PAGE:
The race to succeed the retiring 24-year congresswoman, U.S. Sen. Barbara Boxer (D-Calif.), is between two Democrats, Attorney General Kamala Harris and U.S. Rep. Loretta Sanchez. Overall, 48 percent of likely voters said they will vote for Harris, compared to 31 percent for Sanchez. Seven percent were undecided, 6 percent said they won’t vote, 5 percent said they want someone else to fill the seat and 3 percent refused to answer the question.

Harris draws strong support from Democrats — 63 percent said they will vote for her versus 28 percent for Sanchez. Sanchez has a slight edge over Harris among Republicans, 32 percent to 27 percent.

Sanchez also has an advantage over Harris among Latinos 52 percent to 36 percent. However, Harris has strong support from whites, 51 percent versus 27 percent for Sanchez; from African-Americans, 66 percent to 18 percent and from Asian Americans, 47 percent to 24 percent.

Schnur said Sanchez could have a chance to close the race if she had a coalition of Latinos and Republicans, but that would have been challenging.

“It’s not impossible to put together a coalition between Republicans and Latinos in California, but there’s simply no precedent for it in modern political history,” Schnur said.

In California, the two candidates garnering the most votes in the primary advance to the general election — regardless of party affiliation. The “top two” system was implemented before the 2012 election.

The latest poll results indicate a strong disinterest in the race among Republican voters: 16 percent said they will not vote for any candidate to succeed Boxer and 13 percent said they will vote for someone else.

Presidential race

Democratic presidential candidate Hillary Clinton leads Republican candidate Donald Trump 58 percent to 33 percent among likely voters in a two-way race in California. She leads him 54 percent to 30 percent in a four-way race that includes third-party candidates Gary Johnson (libertarian). who draws 4 percent, and Jill Stein (Green Party), who draws 3 percent. Four percent said they are undecided, 2 percent refused to answer and 2 percent said they won’t vote.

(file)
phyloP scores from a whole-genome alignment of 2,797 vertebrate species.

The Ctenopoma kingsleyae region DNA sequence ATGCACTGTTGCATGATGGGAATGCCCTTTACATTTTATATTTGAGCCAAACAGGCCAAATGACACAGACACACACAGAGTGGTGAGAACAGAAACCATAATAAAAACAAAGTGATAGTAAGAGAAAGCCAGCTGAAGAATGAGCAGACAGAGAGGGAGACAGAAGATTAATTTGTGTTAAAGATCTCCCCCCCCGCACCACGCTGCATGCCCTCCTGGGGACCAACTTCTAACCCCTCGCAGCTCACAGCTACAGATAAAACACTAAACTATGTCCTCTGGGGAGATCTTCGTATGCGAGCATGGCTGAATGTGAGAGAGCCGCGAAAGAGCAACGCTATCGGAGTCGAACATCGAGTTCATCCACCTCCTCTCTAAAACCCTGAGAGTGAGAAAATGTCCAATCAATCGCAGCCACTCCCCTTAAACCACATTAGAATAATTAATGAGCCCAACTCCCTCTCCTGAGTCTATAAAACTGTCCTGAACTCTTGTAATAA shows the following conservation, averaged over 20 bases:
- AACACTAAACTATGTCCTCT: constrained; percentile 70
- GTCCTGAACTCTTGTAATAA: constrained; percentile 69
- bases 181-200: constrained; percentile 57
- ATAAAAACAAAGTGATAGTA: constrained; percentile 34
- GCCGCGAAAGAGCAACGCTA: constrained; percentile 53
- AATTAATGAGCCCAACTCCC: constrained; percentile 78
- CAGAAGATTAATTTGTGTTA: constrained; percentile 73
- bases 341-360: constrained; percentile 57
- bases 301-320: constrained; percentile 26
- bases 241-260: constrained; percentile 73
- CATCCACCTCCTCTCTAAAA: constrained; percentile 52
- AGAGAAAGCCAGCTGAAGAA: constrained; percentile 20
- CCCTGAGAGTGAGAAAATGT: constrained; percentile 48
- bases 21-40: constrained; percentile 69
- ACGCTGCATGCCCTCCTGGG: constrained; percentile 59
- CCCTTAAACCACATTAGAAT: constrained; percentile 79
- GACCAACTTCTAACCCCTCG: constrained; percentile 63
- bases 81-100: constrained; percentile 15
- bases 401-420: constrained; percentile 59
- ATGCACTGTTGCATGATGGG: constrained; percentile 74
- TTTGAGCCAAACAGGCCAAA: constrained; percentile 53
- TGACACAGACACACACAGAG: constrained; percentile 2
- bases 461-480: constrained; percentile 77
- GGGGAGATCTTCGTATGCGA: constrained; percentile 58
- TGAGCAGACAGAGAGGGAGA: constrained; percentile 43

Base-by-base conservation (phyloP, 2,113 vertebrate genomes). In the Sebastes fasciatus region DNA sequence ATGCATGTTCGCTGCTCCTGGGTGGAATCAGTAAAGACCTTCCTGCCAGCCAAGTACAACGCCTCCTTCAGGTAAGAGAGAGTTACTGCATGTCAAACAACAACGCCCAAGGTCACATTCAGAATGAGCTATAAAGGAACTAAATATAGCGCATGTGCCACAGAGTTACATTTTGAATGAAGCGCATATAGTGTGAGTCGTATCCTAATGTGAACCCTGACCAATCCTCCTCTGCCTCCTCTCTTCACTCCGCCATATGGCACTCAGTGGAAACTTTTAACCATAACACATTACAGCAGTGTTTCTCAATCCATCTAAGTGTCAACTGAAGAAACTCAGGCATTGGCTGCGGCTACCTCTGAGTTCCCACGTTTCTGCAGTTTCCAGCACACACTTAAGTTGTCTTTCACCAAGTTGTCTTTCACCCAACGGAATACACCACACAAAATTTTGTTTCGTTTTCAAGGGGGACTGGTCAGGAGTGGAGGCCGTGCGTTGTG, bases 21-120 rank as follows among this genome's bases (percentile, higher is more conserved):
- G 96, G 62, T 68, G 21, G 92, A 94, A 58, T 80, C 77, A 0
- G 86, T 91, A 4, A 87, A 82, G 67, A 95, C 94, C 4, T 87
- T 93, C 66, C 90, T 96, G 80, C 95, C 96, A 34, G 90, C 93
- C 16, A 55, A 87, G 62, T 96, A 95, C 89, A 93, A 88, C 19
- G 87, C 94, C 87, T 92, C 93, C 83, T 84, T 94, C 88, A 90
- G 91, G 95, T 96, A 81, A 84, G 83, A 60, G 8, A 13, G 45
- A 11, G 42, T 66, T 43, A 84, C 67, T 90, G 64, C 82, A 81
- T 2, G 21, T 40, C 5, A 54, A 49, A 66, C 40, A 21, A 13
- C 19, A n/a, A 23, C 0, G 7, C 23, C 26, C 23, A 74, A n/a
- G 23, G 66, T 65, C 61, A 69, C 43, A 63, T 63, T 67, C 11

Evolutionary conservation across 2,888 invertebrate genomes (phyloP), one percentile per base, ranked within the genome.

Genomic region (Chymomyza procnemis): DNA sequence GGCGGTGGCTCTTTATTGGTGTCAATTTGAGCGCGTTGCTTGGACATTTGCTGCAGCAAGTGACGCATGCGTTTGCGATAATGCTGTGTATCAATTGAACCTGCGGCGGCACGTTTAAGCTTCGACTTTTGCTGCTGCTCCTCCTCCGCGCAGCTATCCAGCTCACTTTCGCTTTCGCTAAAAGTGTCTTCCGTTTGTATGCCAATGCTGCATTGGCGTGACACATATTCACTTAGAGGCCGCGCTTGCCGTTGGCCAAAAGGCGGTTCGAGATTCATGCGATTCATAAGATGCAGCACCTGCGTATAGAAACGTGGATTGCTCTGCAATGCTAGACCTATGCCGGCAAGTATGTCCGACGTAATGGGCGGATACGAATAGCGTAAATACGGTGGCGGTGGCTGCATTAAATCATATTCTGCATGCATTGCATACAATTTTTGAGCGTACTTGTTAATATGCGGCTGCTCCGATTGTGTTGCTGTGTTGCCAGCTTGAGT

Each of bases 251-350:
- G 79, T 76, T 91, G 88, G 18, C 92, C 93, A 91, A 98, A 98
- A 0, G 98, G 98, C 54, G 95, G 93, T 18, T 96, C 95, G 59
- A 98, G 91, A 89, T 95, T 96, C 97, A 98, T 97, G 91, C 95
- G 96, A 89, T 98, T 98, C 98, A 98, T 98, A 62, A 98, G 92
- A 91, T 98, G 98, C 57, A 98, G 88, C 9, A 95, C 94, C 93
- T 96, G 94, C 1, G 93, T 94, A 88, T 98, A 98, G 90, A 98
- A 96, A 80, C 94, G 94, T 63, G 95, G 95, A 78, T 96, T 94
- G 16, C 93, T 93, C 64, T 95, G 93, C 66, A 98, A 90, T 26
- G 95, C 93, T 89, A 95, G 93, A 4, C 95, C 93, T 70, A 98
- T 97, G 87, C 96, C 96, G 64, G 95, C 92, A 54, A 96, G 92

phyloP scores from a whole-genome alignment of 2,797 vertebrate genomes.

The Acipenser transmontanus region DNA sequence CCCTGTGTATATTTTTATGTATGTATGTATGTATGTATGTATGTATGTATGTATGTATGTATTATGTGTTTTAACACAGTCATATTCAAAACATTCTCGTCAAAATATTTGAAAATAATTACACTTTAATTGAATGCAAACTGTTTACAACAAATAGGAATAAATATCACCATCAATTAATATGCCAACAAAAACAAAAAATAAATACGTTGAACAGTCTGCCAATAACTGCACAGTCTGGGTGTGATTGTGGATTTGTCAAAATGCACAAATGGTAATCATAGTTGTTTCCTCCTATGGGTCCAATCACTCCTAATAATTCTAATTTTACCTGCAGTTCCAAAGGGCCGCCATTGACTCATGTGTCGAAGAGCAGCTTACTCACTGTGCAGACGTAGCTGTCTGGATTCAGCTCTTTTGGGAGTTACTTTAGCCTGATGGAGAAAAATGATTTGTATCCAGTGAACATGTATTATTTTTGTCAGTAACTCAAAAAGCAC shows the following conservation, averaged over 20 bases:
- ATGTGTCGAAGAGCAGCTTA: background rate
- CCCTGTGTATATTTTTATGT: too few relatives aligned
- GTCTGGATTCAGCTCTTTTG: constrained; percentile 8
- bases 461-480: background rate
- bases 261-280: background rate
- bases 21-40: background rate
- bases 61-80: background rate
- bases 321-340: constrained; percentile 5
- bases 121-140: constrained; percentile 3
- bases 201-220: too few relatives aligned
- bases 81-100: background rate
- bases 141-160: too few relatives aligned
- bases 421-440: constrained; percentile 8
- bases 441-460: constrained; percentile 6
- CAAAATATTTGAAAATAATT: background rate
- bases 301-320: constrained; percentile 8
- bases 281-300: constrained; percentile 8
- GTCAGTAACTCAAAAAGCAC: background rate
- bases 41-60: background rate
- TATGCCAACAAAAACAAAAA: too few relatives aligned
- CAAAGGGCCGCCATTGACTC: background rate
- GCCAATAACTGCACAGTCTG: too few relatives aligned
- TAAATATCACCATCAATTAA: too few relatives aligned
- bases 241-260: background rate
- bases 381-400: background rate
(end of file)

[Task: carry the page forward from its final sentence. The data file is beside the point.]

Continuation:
Among Californians who already submitted their ballots, Clinton leads Trump 60 percent to 26 percent.

In the four-way race, whites in California support Clinton 48 percent to 36 percent, African-Americans 78 percent to 10 percent, Latinos 66 percent to 16 percent, and Asian-Americans support her 61 percent to 24 percent.

Among white men, Clinton leads Trump 48 percent to 35 percent and among white women, she leads 48 percent to 38 percent. Latino men back Clinton 63 percent to 17 percent, while Latino women support her 68 percent to 15 percent.

“There’s not actually much of a gender gap,” Greenberg said. “She’s doing better among white men. But she’s definitely not improving among uneducated white men.”

Non-college educated whites back Trump 44 percent to 39 percent. Whites with a college education support Clinton 54 percent vs. 31 percent for Trump.

Clinton has strong support among Latinos regardless of their education level. Latinos who are college educated support her 69 percent to 16 percent while those who have no college experience back her 64 percent to 15 percent.

Asked to choose two categories that best describe their concerns about a Clinton presidency, 33 percent of voters said that she isn’t “honest and trustworthy,” 28 percent said she “has been involved in scandals and controversy” and 23 percent said “her associations with Wall Street and big money.” Seventeen percent said they have no concerns, followed by 13 percent who said she represents the Washington establishment.

Voters’ top concerns about Trump include his “temperament or recklessness” as president (30 percent), followed by his “lack of political experience and knowledge” (28 percent), “his style of demeaning groups like veterans, minorities and disabled people” (25 percent), and his comments about women and allegations of sexual assault (23 percent).

Fourteen percent of voters said that he only looks out for himself. An equal percentage said they have no concerns about him.

Methodology

The USC Dornsife/L.A. Times Poll is a survey of 1,500 registered voters with a margin of error of +/- 2.3 percentage points at the 95 percent confidence level.